Inaugural Brian Johns Lecture
The Brian Johns Lecture was established by the Centre for Media History and the Australian Copyright Agency to honour Brian Johns AO (1936-2016). Brian Johns had a lifelong commitment to Australian literature, broadcasting, digital media and the visual arts. Amongst his many roles, he served as publishing director of Penguin Australia, managing director of the ABC, CEO of SBS, and director of the Copyright Agency.
Presented by figures at the forefront of the Australian Media, the lectures track key moments in our country's media history:
2015: Mark Scott AO, Managing Director of the ABC, on 'The Future of the Australian Story'. Click here to watch the lecture.
2016: Professor Julianne Schultz AM, founding editor of Griffith Review and Chair of the Australian Film, Television and Radio School, on 'Cultural Institutions and Ideas of Australia in the Age of Fang'. Click here to listen to the lecture.
2017: Amanda Wilson, journalist, communications professional and the first woman appointed Editor of The Sydney Morning Herald on "How the internet killed my business model: Saving news that matters in a time of information overload". Click here to watch the lecture.
CMH YouTube Channel
The Centre for Media History's dedicated YouTube Channel hosts an expanding collection of recordings from its events.
Australian Media History Database
Administered by the CMH, the Australian Media History Database is a portal for all aspects of research into the history of the media in Australia. It aims to alert researchers - from industry, academe and the wider community - to current work being undertaken in the field, and to direct them to relevant resources across Australia.
The AMHD has two components:
- A database of researchers currently working on projects about the history of Australian newspapers, magazines, radio, television, film, advertising, music and games. The Researcher Database is searchable by title and researcher name.
- Listings of relevant research resources, including libraries, archives, online resources, indexes, professional associations, courses and events.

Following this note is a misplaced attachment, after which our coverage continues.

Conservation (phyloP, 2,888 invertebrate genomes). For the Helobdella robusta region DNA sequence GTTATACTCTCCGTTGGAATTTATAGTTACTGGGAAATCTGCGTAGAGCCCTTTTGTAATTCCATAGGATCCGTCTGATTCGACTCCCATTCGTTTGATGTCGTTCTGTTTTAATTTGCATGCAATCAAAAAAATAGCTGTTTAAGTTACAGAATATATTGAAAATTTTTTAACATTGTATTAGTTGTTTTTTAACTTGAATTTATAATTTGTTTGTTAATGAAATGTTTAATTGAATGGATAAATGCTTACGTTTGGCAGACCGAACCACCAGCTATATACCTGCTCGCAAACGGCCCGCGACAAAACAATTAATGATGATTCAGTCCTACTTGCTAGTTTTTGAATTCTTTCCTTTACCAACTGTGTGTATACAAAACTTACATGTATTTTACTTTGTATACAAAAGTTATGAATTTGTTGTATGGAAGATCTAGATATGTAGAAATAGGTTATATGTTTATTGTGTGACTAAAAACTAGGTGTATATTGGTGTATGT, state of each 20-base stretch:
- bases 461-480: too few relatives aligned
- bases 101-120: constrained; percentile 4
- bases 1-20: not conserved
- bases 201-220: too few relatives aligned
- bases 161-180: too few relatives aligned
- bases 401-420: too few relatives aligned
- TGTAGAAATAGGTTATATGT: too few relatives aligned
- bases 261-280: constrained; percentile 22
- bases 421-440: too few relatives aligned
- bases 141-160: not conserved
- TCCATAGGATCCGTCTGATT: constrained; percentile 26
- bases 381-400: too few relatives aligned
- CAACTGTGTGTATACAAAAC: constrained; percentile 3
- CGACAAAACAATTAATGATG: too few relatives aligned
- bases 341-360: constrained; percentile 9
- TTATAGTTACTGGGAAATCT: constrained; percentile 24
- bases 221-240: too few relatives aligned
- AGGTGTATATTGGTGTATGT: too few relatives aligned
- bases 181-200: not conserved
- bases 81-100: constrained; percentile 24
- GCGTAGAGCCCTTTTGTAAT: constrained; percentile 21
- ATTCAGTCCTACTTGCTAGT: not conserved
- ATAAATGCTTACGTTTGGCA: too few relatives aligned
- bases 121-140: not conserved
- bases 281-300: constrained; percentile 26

Media Archives Project Database
The Media Archives Project database is a register of lesser known archives for all types of mass media. The media's role in reflecting society makes it a vital source for the understanding of the wider history of Australia. This essential resource will assist researchers in locating and delving into the untold history of Australia and its media. More details
A history of Women's Pages
In the course of researching her entry on 'women's pages' for A Companion to the Australian Media, CMH Associate Member Dr Justine Lloyd has developed a public list in the National Library's Trove searchable database of digitised newspapers, which is archived here with her research notes.
Australian Literary Journalism Database
This database, developed by Associate Member Dr Willa McDonald, has been set up as part of a larger project that is working towards defining Australian Literary Journalism and tracing its history from the time of modern settlement to today. Further information and listings within the database itself can be found on its website here: www.auslitjourn.info.
Australian History Museum
Macquarie University's Australian History Museum houses artefacts, documents and photographs relating to Indigenous Australia, war and society, women, migration, and domestic and working life. The Australian History Museum aims to enhance research teaching and community engagement experiences and outcomes for students and researchers at Macquarie University and beyond. To this end, the Australian History Museum is working to align the existing and future collection to the needs of the Centre for Media History and its affiliated researchers. The museum collection houses a varied selection of publications relevant to the development and interaction of media and history in Australia during the last 150 years.
Relevant publications held in the museum include: Argus (Melbourne), Australian Home Journal, Australian Woman's Mirror, Australian Women's Weekly, Bulletin, Country Life, The Dawn, Decent, The Home, The Idler, Illustrated War News, PIX, Punch, Stead's Review, The Sun (Sydney), Sydney Mail and Woman's Day.
Changing Stations: The Story of Australian Commercial Radio by Bridget Griffen-Foley (Index and Bibliography)
Immediate, intimate, portable and inexpensive, radio is the most pervasive medium in Australia. Changing Stations is the first full-scale, national history of commercial radio in Australia, from the experiments and schemes of the 1920s through to the eve of the introduction of digital radio in 2009.